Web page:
PINE ISLAND, Minn. — When Time magazine called, Kimberly Pokrandt was a little surprised.
"They called me because they were looking for a rural representative (of school nurses)," Pokrandt said. "He thought I was going to homes, delivering meds, which is totally illegal. Besides, we’re 7 minutes from Rochester."
The misunderstanding didn't stop Pokrandt from talking to a writer from the magazine about what she does at Pine Island 5-12 School, and how the pandemic has changed the job of being a school nurse.
"I never would have imagined when I applied for my (nursing) license those many years ago that this is where we’d be sitting," Pokrandt said. "I don’t think people could have imagined this."
These days, in addition to dealing with the occasional headache, skinned elbow and even broken bones, being a school nurse is about contact tracing, COVID-19 education, staying on top of the latest data on the virus, and helping make decisions that impact families and the community.
Pokrandt said when the pandemic was just getting started in early 2020, she was part of the group that made the tough choice to postpone a class trip to New York, an annual event that Pine Island students look forward to their whole high school lives.
"We'd just heard of COVID, and we'd heard it was in Washington (D.C.) and New York City," she said. "I am so proud to be part of the team that made these decisions on whether it was safe to send them."
Not that helping make these decisions always makes her the most popular person in the community. As she mentioned in the Time article, telling a football player that he's been in prolonged contact with someone who tested positive, and telling him and his parents that he'll need to miss a big portion of his senior season can be a big blow to deliver.
"I can have parents mad at me," Pokrandt said. "The reason we’re school nurses is to look out for the health of the kids."
She communicates daily with Krista Despins, the nurse at the pre-K through grade 4 building. Pokrandt called Despins her partner, and someone she couldn't do the job without.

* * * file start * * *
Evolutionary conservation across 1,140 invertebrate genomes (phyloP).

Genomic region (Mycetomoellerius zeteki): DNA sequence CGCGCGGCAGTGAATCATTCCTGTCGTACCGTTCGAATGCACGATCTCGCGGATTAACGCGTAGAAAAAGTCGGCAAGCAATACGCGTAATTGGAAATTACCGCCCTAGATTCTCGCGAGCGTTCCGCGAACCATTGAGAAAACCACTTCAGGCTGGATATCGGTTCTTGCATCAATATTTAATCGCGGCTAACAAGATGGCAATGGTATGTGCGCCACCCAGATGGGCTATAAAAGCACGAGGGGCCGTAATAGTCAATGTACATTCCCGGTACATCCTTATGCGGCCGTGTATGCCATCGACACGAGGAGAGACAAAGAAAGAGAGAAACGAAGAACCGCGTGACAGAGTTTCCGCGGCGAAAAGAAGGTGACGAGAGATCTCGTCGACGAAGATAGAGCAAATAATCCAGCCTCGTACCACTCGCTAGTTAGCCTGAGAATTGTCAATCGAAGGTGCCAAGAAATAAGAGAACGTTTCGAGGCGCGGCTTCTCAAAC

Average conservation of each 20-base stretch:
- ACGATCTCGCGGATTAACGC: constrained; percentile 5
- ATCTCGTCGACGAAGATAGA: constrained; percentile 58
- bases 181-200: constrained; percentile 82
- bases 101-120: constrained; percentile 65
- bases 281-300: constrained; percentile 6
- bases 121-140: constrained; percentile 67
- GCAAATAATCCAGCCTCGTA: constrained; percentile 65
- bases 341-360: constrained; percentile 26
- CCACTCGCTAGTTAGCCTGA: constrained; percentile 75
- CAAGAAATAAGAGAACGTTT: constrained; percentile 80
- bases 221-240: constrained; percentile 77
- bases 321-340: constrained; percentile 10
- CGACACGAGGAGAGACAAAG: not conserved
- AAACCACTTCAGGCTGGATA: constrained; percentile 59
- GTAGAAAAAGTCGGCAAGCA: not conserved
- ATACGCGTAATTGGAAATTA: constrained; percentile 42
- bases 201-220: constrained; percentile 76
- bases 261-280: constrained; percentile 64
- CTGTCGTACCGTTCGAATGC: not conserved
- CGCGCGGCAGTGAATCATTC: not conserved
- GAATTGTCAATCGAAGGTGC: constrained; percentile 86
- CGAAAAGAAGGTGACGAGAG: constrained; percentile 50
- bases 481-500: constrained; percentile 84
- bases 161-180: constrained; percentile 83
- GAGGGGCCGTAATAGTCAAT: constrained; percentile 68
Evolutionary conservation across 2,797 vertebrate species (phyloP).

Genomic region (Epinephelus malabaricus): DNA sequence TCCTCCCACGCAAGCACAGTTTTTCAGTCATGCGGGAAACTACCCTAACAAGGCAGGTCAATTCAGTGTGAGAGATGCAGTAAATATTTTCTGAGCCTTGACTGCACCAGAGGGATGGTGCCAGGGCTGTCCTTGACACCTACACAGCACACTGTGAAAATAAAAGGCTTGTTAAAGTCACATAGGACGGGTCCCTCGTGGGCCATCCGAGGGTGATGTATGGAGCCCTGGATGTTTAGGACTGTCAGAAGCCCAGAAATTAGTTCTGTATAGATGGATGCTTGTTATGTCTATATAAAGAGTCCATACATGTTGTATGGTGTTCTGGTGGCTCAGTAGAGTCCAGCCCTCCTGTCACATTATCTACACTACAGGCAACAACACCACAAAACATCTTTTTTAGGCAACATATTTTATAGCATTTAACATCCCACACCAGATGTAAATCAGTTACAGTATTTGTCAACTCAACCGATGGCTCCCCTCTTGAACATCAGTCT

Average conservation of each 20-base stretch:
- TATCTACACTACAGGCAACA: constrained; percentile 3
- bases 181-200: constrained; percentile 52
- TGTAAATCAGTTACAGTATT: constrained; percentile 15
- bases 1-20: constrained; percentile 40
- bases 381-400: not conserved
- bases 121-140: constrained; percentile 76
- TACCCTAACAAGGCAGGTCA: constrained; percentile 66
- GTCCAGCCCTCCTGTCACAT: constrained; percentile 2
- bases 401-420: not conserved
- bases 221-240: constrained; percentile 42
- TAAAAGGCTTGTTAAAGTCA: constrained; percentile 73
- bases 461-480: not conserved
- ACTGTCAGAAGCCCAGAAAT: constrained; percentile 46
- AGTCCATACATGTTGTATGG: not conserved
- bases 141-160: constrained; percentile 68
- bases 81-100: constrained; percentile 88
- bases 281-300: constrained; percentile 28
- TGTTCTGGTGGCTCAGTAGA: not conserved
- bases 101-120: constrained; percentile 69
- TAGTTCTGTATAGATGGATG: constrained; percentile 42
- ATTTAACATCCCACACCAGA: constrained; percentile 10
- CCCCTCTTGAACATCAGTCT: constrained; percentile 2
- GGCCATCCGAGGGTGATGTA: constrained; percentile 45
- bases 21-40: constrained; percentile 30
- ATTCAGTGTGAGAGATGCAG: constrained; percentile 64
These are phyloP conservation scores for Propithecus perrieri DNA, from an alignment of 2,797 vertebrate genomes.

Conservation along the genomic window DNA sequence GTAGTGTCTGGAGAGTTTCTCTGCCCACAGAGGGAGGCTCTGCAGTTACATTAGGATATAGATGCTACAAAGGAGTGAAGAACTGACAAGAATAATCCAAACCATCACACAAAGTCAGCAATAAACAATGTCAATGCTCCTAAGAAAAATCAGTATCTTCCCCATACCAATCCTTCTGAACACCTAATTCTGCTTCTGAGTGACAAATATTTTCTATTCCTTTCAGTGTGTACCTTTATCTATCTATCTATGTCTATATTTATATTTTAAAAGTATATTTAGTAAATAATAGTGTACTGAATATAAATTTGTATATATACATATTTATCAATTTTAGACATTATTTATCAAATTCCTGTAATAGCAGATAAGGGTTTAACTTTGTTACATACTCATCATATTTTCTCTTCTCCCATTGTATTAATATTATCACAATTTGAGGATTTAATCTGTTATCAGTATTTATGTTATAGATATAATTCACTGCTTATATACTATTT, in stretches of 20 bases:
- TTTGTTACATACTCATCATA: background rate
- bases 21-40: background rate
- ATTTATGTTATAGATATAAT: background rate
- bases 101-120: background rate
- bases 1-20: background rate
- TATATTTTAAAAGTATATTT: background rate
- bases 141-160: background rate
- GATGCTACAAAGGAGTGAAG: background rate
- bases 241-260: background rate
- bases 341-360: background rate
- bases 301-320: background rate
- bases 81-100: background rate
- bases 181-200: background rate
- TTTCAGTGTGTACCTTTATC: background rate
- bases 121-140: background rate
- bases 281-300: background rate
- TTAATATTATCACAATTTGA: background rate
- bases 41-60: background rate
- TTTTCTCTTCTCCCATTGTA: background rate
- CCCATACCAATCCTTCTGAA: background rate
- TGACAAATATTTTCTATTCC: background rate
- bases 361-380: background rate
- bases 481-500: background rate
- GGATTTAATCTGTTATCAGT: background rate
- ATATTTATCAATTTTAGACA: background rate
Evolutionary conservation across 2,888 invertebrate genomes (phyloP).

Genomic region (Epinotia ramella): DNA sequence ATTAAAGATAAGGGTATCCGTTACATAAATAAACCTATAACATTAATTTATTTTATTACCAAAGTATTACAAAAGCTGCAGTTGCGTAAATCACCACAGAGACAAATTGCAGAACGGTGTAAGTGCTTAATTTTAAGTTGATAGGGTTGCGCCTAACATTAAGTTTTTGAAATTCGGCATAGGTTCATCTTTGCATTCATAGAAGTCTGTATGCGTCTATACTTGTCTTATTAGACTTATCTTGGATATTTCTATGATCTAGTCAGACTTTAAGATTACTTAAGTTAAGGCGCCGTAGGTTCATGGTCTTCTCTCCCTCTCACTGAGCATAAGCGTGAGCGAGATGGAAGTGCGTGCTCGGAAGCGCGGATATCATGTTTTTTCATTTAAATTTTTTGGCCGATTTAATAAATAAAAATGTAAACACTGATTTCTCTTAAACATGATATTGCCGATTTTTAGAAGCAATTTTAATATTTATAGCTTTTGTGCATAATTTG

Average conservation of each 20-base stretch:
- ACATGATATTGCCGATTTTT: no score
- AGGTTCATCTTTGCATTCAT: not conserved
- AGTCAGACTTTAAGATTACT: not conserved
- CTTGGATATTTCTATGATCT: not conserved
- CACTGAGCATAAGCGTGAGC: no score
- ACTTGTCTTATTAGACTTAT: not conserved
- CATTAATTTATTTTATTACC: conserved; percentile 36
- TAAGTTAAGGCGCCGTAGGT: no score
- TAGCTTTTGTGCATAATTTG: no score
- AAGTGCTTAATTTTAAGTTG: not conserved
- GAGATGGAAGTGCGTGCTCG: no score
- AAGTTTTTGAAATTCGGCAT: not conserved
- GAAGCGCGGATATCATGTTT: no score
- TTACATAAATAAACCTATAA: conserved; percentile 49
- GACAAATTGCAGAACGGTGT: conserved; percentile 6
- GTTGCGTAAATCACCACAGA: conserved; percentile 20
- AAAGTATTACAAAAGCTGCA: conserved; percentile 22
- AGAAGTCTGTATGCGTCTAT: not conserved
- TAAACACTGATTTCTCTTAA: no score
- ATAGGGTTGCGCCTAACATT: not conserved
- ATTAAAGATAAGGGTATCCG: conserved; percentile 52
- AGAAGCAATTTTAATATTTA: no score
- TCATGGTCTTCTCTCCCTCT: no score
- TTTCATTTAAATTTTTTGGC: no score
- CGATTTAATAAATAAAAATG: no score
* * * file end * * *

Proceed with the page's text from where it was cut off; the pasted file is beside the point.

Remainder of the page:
She wished Time, in its story — "From Teachers to Custodians, Meet the Educators Who Saved A Pandemic School Year," which can be found online and in the Sept. 13 issue of the print magazine — had included Despins as well.
Pine Island Superintendent Tamara Champa said Pokrandt has worked for the district for seven years.
Before that, Pokrandt said she was a school nurse in Rochester Public Schools for three years, and had been a neonatal ICU nurse at Mayo Clinic before that. In fact, as a student in nursing school, Pokrandt said she scoffed at the idea of becoming a school nurse.
That changed when her children started entering school, and her older daughter drew a picture of her wearing scrubs. Pokrandt realized that between the night shifts at the NICU and her odd sleep schedule, her daughter's view of her as someone always wearing scrubs was fairly accurate.
But Pokrandt had also started volunteering at her daughter's school, and she realized she loved being around kids, getting to know them on a personal level, and helping them through their health care emergencies.
"I knew it was a fit," she said. "I loved the NICU, but I wanted to do more."
She just never realized how much more she'd be asked to do when, suddenly, a pandemic was sweeping across the globe, reaching Pine Island and those kids she'd grown to love.
"That’s why I took the job," she said. "I want to know kids and their families."
That means going to sporting events, concerts and plays. It means modeling good behaviors during the pandemic while tracking all those positive COVID-19 cases and keeping up-to-date on case rates in the counties — Goodhue, Olmsted and Dodge — where Pine Island students and staff live.
And, she said, it means never shaming anyone for being vaccinated or not, wearing a mask or not, in public. After all, these are her neighbors, and as a school nurse, she's just trying to keep everyone healthy.
"Be kind." Pokrant said. "That human kindness will get us through this."